Wednesday 1 May 2024

Bewildering Bulky Bridge At ...

Nine Elms

Once upon a time, Nine Elms (named after nine eponymous arboreal features along one of the old main roads) was a Ward in the Borough of Battersea. It now belongs to Wandsworth but modern maps show the boundaries as unchanged.
So out flyover is in Nine Elms but also in Battersea and in Wandsworth!

Keep up at the back there.

Patmore Estate is the terminus of bus P5 seen grazing under the ex Eurostar bridge in yesterday's blog and repeated below. 

If you proceed northwards along Stewarts Road, under the bridge and under the South Western Main line ...
... you can keep going until this happens.
The steps will take you up to Battersea Park Road. But if you turn right at the foot of the steps and walk along a left-over bit of Battersea Park Road, pre-widening and raising, you come out on the big road.
At the end, Google Streetview reveals an out of date view of the former Power Station ...
... and a step along the big road will reveal Battersea Power Station station, terminus of the new bit of the Northern Line.
The on-line aerial views of the environs of the station are unhelpful and very unfinished ...
... bit Google maps and street maps show a new circular road surrounding the building.
Streetview can take you on a full circuit tour. The view from Prospect Way is similar to the artist's impression above ...
... but with more development in progress.

Nine Elms underground station ...
... is nearer to the big city and on the Wandsworth Road.

But once there was another Nine lms station.
It was the terminus of what became the London and South Western Railway which was later extended to Waterloo.

Nine Elms railway station opened on 21 May 1838 as the London terminus of the London and Southampton Railway. The building in the neoclassical style was designed by Sir William Tite. The station was inconveniently situated for travel to central London, with the necessity to complete the journey by road or by the steam boats connecting the station to points between Vauxhall and London Bridge.

The station was closed to passengers from 11 July 1848 but remained as a goods depot. The building was demolished in 1964 ...
... to make way for the New Covent Garden Flower Market. There is nothing left of the goods depot or grand entrance building.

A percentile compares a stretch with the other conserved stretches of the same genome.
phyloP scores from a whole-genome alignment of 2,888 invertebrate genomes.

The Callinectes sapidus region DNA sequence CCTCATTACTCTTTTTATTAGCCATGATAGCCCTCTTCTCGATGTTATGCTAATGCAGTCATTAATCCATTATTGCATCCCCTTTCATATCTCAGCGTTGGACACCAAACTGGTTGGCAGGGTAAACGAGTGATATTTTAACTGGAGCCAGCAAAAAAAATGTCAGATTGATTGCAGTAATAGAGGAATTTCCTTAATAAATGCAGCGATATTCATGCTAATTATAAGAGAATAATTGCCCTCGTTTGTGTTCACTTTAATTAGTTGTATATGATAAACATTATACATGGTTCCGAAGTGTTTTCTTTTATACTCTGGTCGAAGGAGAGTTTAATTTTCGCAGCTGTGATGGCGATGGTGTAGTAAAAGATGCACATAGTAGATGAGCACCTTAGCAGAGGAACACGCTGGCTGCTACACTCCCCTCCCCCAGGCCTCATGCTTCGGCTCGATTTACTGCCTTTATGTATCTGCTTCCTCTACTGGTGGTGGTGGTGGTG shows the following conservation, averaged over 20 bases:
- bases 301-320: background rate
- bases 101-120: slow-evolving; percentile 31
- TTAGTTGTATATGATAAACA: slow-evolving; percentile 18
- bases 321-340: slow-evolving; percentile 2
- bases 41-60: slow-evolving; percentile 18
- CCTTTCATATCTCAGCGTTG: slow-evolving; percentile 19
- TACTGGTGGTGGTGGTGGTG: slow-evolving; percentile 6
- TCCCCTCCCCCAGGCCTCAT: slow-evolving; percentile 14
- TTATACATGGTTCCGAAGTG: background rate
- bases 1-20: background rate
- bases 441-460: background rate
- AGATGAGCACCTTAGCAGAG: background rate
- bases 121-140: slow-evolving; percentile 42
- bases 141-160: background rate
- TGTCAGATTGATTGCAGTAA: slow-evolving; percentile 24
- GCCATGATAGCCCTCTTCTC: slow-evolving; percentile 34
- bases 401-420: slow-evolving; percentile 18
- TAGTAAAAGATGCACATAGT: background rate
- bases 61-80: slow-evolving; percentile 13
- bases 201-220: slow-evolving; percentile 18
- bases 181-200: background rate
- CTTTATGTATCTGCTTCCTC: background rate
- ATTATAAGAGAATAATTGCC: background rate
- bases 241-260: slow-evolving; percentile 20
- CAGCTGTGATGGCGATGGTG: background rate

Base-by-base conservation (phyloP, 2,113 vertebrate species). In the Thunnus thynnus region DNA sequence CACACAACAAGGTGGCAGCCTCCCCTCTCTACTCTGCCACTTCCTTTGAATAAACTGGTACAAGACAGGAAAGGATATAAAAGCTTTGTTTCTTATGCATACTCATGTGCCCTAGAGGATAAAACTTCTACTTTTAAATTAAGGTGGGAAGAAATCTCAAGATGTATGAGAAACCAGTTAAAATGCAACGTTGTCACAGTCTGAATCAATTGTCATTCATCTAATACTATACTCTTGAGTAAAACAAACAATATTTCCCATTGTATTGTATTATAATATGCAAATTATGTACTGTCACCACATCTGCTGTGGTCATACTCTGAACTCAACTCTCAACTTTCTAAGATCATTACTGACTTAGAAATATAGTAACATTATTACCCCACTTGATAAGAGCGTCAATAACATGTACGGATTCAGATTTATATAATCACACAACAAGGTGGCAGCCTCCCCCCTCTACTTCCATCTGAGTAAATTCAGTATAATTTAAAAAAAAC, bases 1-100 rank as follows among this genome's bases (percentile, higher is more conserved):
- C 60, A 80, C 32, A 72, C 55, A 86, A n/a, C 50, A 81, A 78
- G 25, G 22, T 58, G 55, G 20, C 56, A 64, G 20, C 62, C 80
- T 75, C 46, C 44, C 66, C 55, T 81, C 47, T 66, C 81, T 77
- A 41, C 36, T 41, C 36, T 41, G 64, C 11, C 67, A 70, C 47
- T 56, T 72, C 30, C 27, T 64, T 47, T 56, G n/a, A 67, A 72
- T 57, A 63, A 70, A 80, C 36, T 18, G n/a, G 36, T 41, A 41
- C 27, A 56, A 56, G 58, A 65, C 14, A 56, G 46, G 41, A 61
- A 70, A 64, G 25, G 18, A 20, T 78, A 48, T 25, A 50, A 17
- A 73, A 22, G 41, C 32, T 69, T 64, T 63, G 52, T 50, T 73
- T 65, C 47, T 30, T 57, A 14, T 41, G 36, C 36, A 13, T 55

But after the passenger service moved to Waterloo, one passenger was most definitely not amused! Her Maj Queen Vic used to travel occasionally to Windsor from Nine Elms and did not like the idea of using Waterloo. At least the railway company wanted to continue to offer Royal travel.

So, alongside the Nine Elms Viaduct an unnamed station was created especially for the Royal Personage who probably never used it. No photographs exist only a street plan.
It was located where the tracks into Waterloo crossed the Wandsworth Road,
Due to poor passenger numbers (!) and the need to widen the viaduct, the station did not last and royalty never really became a commuter from Wandsworth Road!

Yesterday, fbb did eventually sort out flyover, bridge and viaduct all called "Nine Elms". 

But much fuss is being made of a new walk route from Ponton Road leading through to Nine Elms underground station. (map, blue dots).
At present or is a rather innocuous archway under the main lines.
But plans are afoot for a more spectacular entrance ...
... which looks as it is to be assembled from Lego.

Bit if you turn parallel to the viaduct, walking eastbound ...
... there is another smaller spooky tunnel ...
...which leads, eventually ...
... to the north side of the railway bridge over Wandsworth Road.
Oddly, there is an old road (Carnation Way) that exactly parallels the spooky tunnel and path.
Cellini Street is where the short-lived Royal Station was located and Carnation Way and the spooky tunnel lie between Cellini Street and Ace Way. 

Weird! But very much part of the fun that is Nine Elms!

 Next Buses in Nine Elms blog : Thurs 2nd May 

1 comment:

  1. Andrew Kleissner1 May 2024 at 08:16

    Although Nine Elms station is long gone, its splendid counterpart at the other end of the line, Southampton Terminus, still stands albeit not used by trains since 1966.